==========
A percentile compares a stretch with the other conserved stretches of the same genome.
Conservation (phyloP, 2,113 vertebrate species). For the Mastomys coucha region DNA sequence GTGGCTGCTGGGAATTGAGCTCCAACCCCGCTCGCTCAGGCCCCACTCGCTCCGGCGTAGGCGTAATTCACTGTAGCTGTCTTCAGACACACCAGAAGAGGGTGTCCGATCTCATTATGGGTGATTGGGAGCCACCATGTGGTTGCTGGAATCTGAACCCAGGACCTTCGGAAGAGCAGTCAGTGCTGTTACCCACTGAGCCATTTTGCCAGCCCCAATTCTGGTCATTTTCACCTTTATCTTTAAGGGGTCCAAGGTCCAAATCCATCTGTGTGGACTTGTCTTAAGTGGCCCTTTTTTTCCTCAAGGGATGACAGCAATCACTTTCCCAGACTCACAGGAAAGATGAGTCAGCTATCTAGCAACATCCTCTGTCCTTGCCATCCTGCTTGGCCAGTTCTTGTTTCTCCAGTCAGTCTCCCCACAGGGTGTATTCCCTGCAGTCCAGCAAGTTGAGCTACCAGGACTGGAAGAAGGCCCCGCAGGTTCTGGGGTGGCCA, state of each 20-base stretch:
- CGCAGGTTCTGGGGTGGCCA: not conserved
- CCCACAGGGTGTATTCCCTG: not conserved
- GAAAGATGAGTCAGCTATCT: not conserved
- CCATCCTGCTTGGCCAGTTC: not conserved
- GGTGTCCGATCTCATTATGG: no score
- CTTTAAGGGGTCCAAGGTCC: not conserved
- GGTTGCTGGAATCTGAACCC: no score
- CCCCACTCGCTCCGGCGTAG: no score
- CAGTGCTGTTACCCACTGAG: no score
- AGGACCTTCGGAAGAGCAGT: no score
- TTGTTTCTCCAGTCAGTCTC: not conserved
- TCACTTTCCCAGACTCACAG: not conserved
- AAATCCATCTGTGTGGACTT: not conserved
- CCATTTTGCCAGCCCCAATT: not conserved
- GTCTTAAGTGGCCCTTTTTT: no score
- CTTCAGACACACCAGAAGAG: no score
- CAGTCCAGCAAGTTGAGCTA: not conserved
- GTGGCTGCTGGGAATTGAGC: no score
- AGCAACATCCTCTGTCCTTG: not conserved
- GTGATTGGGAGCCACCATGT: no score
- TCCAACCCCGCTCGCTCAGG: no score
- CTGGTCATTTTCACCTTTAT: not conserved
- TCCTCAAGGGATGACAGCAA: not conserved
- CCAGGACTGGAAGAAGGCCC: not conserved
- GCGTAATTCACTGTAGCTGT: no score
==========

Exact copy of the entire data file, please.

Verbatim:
A percentile compares a stretch with the other conserved stretches of the same genome.
Conservation (phyloP, 2,113 vertebrate species). For the Mastomys coucha region DNA sequence GTGGCTGCTGGGAATTGAGCTCCAACCCCGCTCGCTCAGGCCCCACTCGCTCCGGCGTAGGCGTAATTCACTGTAGCTGTCTTCAGACACACCAGAAGAGGGTGTCCGATCTCATTATGGGTGATTGGGAGCCACCATGTGGTTGCTGGAATCTGAACCCAGGACCTTCGGAAGAGCAGTCAGTGCTGTTACCCACTGAGCCATTTTGCCAGCCCCAATTCTGGTCATTTTCACCTTTATCTTTAAGGGGTCCAAGGTCCAAATCCATCTGTGTGGACTTGTCTTAAGTGGCCCTTTTTTTCCTCAAGGGATGACAGCAATCACTTTCCCAGACTCACAGGAAAGATGAGTCAGCTATCTAGCAACATCCTCTGTCCTTGCCATCCTGCTTGGCCAGTTCTTGTTTCTCCAGTCAGTCTCCCCACAGGGTGTATTCCCTGCAGTCCAGCAAGTTGAGCTACCAGGACTGGAAGAAGGCCCCGCAGGTTCTGGGGTGGCCA, state of each 20-base stretch:
- CGCAGGTTCTGGGGTGGCCA: not conserved
- CCCACAGGGTGTATTCCCTG: not conserved
- GAAAGATGAGTCAGCTATCT: not conserved
- CCATCCTGCTTGGCCAGTTC: not conserved
- GGTGTCCGATCTCATTATGG: no score
- CTTTAAGGGGTCCAAGGTCC: not conserved
- GGTTGCTGGAATCTGAACCC: no score
- CCCCACTCGCTCCGGCGTAG: no score
- CAGTGCTGTTACCCACTGAG: no score
- AGGACCTTCGGAAGAGCAGT: no score
- TTGTTTCTCCAGTCAGTCTC: not conserved
- TCACTTTCCCAGACTCACAG: not conserved
- AAATCCATCTGTGTGGACTT: not conserved
- CCATTTTGCCAGCCCCAATT: not conserved
- GTCTTAAGTGGCCCTTTTTT: no score
- CTTCAGACACACCAGAAGAG: no score
- CAGTCCAGCAAGTTGAGCTA: not conserved
- GTGGCTGCTGGGAATTGAGC: no score
- AGCAACATCCTCTGTCCTTG: not conserved
- GTGATTGGGAGCCACCATGT: no score
- TCCAACCCCGCTCGCTCAGG: no score
- CTGGTCATTTTCACCTTTAT: not conserved
- TCCTCAAGGGATGACAGCAA: not conserved
- CCAGGACTGGAAGAAGGCCC: not conserved
- GCGTAATTCACTGTAGCTGT: no score